Identifying contacts 18, 19 and 20 can be formed by the application of an encoded and patterned metallized tape. Each identifying contact 18, 19 and 20 may be metallized or not forming a conductive or non-conductive area. These identifying contacts 18, 19 and 20 provide information of features of an inserted cartridge 10 to the ink jet printer 13 in the digital camera 11. These identifying contacts 18, 19 and 20 provide information (as will be discussed with reference to FIG. 5) in a manner similar to the DX encodement of 35 mm film cassettes. For example see commonly assigned U.S. Pat. No. 4,982,209 to Pearson. The identifying contacts 18, 19, and 20 are used by the ink jet printer 13 of the digital camera 11 to sense the data represented by the encoded conductive pattern. Such data can represent the manufactured configuration of the cartridge 10 with respect to the preloaded media types such as plain or coated paper, ink color set such as photographic or fluorescent, and media quantity as shown in Table 1 below.

              TABLE 1______________________________________          Identifying                    Identifying                              IdentifyingCartridge Details          Contact 20                    Contact 19                              Contact 18______________________________________Glossy Photomedia/Ink (24)          L         L         LGlossy Photomedia/Ink (36)          L         L         HSticker Photomedia/Ink (24)          L         H         LSticker Photomedia/Ink (36)          L         H         HMatte Photomedia/Ink (24)          H         L         LMatte Photomedia/Ink (36)          H         L         HGlossy Photomedia/          H         H         LFluorescent Ink (24)Glossy Photomedia/          H         H         HFluorescent Ink (36)______________________________________ L = Low Level Voltage, H = High Level Voltage

Logic levels shown in Table 1 describe the identification of the contents of cartridge 10 with respect to the type and quantity of receivers 30 along with the style of ink contained in ink reservoirs 38. The amount of ink provided during manufacture to the reservoirs and is determined in accordance with the number of receivers to be printed. The identification is accomplished by identifying probe pairs 52, 54 and 56 (see FIG. 5) contacting identifying contacts 18, 19, and 20 respectively, for the purpose of determining the conductivity of each identifying contact 18, 19, and 20. Identifying probe pairs 52, 54 and 56 are electrically controlled by circuitry (not shown) within the cartridge interface and printer actuator electronics block 46. Typically, a small current will flow across the discrete elements of identifying probe pairs 52, 54, and 56 causing a Low Level Voltage to be sensed by cartridge interface and printer actuator electronics block 46 if the identifying contact was conductive. If current does not flow across the probe pairs, the identifying contact was not conductive and a High Level Voltage is sensed by cartridge interface and printer actuator electronics block 46. The identification information is used by the cartridge interface and printer actuator electronics block 46 to produce a superior resultant printed image.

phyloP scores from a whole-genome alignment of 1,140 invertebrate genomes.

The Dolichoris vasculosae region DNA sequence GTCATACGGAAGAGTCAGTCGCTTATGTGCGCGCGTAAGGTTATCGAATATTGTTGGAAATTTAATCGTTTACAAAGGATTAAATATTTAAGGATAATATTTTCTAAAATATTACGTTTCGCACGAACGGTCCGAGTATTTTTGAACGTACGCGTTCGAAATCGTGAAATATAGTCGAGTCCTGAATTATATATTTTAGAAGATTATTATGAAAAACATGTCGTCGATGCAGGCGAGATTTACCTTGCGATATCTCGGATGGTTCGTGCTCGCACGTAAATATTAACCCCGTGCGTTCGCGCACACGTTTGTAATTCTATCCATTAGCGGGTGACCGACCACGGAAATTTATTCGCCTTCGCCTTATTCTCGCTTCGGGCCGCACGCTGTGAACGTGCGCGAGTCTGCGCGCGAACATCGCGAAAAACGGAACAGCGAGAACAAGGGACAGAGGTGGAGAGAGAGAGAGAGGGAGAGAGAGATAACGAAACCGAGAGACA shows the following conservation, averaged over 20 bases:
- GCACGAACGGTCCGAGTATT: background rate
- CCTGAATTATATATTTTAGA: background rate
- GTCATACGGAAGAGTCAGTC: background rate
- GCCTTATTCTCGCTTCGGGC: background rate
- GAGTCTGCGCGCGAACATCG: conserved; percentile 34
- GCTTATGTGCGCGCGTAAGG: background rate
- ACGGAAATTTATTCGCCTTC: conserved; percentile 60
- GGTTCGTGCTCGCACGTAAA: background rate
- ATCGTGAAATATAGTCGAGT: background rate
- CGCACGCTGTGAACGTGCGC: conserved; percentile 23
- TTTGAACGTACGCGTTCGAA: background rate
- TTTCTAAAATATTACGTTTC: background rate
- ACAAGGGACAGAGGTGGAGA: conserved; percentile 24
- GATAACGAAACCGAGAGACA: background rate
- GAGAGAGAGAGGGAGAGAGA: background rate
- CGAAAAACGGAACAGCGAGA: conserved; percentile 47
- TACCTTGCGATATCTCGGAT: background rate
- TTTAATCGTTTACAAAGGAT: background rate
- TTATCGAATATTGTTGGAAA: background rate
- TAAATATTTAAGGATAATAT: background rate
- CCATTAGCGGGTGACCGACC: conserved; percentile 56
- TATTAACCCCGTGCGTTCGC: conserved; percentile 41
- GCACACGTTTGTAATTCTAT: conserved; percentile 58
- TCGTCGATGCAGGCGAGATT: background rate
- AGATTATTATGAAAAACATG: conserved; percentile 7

It should be obvious to one skilled in the art that additional identifying contacts can be used within the scope of the invention as well as other combinations of media and ink which are likely to be requested by users of the system.

Again with reference to FIG. 1, alignment features are formed in the housing 9 and shown as insertion slots 24 which are used in the positioning of cartridge 10 into ink jet printer 13. Battery contacts 26 are formed in such a manner as to protrude into insertion slots 24 with a shape and spring force so as to provide a further alignment feature of the cartridge 10. The battery contacts 26 are formed on either side of a cavity 36 provided in the housing 9 which receives the batteries 34. The battery contacts 26 mount the batteries and provide electrical connection to them while also providing alignment features for the insertable cartridge 10.

Continuing with FIG. 1, the housing 9 with a receiver bay 28 is shown containing a partial view of receivers 30 resting on a spring loaded platen 32 which urges the receivers 30 to the top of the cartridge 10 for access to the ink jet printer 13.

Turning now to FIG. 2 which is a cross-section of the cartridge 10, there are a plurality of ink reservoirs 38 formed in the housing 9 for receiving different colored inks. Providing access to each of the ink reservoirs 38 are ink ports 40. A pierceable reservoir seal 12 in the form of a plug is provided covering each of the ink ports 40. An O-ring 14 is also provided so that when a cartridge 10 is inserted into the ink jet printer 13 and piercing probes 42 pierce the reservoir seals 12 the O-rings 14 seal the communication between the ink reservoirs 38 and the ink jet printer 13 to prevent ink leakage.